2

I saw two street signs on the same pole, one is "Pay to park" and the other one is "No Stops": which one applies before the sign, and which one applies after the sign? Location: Seattle, Washington, United States.

enter image description here

Cars were parked before and after these street signs but it was a Friday evening so people may have been paying less attention to the parking regulations, so I couldn't guess based on the parking style of the locals.

1

One can't really tell from this picture, but given the different angles at which the signs are placed, I would guess that "no stopping" applies to the right of the signpost as one faces the curb from the street, and "pay to park" applies to the left.

5
  • Thanks, what is missing in the picture for the assessment? Sep 26 at 0:04
  • A picture of the lack of another Pay to Park sign downhill from the No Stops sign, and distance between the two signs. Also a clear determination that the No Stops sign is set in the sidewalk, to rule out the possibility that it is an illegal no-parking sign (a frequent occurrence in Seattle).
    – user6726
    Sep 26 at 0:42
  • @user6726 thanks, there's no Pay to Park sign downhill from the No Stops sign. The No Stops sign is set in the sidewalk. Sep 26 at 1:00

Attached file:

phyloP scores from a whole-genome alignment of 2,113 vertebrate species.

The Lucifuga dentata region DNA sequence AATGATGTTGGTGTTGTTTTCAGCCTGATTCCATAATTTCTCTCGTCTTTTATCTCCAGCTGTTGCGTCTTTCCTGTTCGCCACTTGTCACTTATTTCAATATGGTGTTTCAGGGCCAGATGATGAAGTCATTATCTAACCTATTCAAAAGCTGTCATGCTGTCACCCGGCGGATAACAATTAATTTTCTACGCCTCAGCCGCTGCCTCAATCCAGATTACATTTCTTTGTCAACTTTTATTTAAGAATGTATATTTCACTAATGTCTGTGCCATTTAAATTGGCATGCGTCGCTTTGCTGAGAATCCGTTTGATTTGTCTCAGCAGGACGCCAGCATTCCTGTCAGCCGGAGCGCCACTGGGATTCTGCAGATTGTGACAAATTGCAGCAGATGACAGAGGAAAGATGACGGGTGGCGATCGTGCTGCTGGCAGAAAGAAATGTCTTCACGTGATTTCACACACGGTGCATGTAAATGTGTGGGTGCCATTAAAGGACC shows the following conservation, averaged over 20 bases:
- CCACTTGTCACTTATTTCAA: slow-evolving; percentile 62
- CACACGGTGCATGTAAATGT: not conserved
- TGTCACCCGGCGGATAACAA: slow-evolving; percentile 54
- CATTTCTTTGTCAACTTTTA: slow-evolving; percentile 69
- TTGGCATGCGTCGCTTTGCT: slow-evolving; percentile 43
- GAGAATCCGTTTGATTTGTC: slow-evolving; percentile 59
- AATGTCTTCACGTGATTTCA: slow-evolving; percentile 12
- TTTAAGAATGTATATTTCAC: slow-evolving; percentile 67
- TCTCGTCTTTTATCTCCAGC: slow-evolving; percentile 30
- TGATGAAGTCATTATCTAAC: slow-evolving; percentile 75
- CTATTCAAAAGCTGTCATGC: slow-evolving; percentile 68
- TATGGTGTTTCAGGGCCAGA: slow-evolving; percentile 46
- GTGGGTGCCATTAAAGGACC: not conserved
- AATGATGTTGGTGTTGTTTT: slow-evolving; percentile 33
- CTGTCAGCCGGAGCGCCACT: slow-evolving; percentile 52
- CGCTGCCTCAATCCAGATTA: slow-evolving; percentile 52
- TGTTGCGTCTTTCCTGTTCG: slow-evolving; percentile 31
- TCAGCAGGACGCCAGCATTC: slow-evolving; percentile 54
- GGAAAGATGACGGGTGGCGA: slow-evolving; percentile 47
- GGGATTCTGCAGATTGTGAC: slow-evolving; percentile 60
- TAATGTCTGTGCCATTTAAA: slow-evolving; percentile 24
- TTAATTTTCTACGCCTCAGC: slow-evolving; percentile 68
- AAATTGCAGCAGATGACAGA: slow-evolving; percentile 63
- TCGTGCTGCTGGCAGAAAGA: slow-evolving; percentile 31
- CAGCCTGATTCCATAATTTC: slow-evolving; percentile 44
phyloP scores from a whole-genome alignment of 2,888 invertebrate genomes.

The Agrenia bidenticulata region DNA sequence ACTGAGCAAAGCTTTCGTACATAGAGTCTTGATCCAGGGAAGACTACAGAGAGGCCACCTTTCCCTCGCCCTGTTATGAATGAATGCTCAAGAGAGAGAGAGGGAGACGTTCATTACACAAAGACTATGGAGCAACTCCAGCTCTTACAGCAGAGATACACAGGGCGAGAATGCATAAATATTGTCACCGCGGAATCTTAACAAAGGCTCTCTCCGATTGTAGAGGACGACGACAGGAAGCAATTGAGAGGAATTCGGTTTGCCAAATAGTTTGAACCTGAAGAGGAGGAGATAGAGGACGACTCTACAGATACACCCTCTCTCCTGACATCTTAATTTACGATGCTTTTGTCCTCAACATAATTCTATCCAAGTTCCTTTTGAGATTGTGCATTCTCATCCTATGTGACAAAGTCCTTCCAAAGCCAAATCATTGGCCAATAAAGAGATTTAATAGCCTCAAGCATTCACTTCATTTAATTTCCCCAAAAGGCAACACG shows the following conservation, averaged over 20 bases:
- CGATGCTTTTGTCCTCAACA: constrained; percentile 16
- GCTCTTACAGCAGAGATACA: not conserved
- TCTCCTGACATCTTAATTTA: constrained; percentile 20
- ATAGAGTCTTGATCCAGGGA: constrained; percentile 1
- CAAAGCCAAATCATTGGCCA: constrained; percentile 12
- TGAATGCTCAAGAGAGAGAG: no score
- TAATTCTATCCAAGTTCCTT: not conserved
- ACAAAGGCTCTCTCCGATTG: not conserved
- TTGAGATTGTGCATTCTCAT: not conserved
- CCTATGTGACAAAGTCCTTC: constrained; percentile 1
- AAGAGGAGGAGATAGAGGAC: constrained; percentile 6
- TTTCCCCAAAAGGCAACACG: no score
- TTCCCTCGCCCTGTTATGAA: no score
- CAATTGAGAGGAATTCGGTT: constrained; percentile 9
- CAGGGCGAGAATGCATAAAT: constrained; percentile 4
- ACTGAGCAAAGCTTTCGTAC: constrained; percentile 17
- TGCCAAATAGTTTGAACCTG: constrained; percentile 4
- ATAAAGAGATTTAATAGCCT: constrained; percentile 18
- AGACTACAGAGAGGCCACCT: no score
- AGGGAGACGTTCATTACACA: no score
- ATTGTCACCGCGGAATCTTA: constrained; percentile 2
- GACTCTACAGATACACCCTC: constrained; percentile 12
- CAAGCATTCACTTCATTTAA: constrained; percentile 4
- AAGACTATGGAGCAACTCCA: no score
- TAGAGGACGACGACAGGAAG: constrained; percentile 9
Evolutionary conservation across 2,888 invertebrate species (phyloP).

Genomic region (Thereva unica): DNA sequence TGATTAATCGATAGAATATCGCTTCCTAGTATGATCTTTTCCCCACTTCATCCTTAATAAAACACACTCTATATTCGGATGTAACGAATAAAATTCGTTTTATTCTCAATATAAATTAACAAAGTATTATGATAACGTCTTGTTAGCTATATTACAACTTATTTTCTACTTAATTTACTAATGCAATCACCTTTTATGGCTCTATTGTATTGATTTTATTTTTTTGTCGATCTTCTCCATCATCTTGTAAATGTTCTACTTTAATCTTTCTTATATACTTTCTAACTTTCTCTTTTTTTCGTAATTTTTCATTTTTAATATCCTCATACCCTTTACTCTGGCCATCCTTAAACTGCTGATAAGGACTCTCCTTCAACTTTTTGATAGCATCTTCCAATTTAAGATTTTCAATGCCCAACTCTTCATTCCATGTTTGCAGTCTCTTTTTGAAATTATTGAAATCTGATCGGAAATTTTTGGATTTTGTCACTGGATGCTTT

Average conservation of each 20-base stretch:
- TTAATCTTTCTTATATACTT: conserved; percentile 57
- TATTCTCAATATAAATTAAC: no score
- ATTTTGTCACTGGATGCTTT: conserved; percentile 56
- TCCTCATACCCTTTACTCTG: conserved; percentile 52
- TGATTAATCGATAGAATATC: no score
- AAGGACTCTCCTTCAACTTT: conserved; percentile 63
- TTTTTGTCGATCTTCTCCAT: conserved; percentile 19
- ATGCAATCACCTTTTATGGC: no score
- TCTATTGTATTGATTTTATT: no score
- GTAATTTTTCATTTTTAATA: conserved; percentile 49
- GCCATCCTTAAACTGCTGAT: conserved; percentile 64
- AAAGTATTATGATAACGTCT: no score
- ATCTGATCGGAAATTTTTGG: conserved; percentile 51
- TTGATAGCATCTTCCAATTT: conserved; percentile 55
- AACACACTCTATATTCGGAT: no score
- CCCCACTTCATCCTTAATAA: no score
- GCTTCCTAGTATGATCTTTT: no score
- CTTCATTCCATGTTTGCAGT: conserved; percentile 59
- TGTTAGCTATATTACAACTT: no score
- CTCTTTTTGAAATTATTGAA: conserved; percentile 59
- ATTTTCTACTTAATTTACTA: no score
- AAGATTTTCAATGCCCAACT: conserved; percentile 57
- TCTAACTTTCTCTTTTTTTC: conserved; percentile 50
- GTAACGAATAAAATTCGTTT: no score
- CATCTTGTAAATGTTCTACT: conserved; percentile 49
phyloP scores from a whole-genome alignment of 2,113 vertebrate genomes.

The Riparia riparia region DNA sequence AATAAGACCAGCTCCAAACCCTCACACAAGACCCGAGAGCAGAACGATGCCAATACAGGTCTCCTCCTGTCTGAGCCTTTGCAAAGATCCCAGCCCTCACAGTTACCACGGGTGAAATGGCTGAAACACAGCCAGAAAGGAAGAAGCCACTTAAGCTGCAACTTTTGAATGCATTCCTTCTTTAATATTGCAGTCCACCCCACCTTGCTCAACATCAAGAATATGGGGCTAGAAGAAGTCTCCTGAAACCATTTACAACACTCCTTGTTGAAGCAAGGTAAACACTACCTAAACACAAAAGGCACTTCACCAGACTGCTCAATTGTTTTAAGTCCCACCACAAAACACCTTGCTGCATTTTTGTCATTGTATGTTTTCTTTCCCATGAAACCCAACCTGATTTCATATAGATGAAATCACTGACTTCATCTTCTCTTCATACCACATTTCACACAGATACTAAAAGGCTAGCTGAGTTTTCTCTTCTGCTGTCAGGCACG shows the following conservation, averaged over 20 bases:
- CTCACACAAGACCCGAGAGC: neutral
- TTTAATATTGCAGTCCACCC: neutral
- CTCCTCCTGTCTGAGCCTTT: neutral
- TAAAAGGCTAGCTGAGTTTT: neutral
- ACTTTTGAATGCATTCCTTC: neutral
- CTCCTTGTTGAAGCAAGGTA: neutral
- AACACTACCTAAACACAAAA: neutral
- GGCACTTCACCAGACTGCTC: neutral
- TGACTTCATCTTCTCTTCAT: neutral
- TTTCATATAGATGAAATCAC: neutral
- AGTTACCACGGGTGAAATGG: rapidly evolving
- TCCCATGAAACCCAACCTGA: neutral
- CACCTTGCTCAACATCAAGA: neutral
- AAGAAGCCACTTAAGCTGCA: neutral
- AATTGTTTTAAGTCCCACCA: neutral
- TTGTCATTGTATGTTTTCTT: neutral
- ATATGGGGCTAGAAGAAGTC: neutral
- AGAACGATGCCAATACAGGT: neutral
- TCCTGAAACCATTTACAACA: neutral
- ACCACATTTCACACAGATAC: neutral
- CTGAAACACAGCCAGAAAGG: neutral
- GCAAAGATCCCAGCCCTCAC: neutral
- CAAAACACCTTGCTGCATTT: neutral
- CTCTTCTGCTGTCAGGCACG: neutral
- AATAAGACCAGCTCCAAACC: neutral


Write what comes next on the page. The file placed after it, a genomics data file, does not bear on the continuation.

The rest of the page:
• @FranckDernoncourt, check the curb. "No stops" is usually paired with yellow or red paint.
    – Mark
    Sep 26 at 5:15
  • @Mark thanks, is it possible to guess where the signs apply without looking at the painting? (since sometimes painting is missing or hard to see as many roads are not properly maintained) Sep 26 at 17:24
1

Looks like the row of stops signs are put there after the pay sign so these are the one in force. look at the different types of poles and the smaller signs with cones along the street. Could be a temporary road closure thing for doing some road works.

1
  • Thanks let's ignore the temporary no parking signs (their validity had expired despite being still present) Sep 26 at 17:25

Your Answer

By clicking “Post Your Answer”, you agree to our terms of service, privacy policy and cookie policy

Not the answer you're looking for? Browse other questions tagged or ask your own question.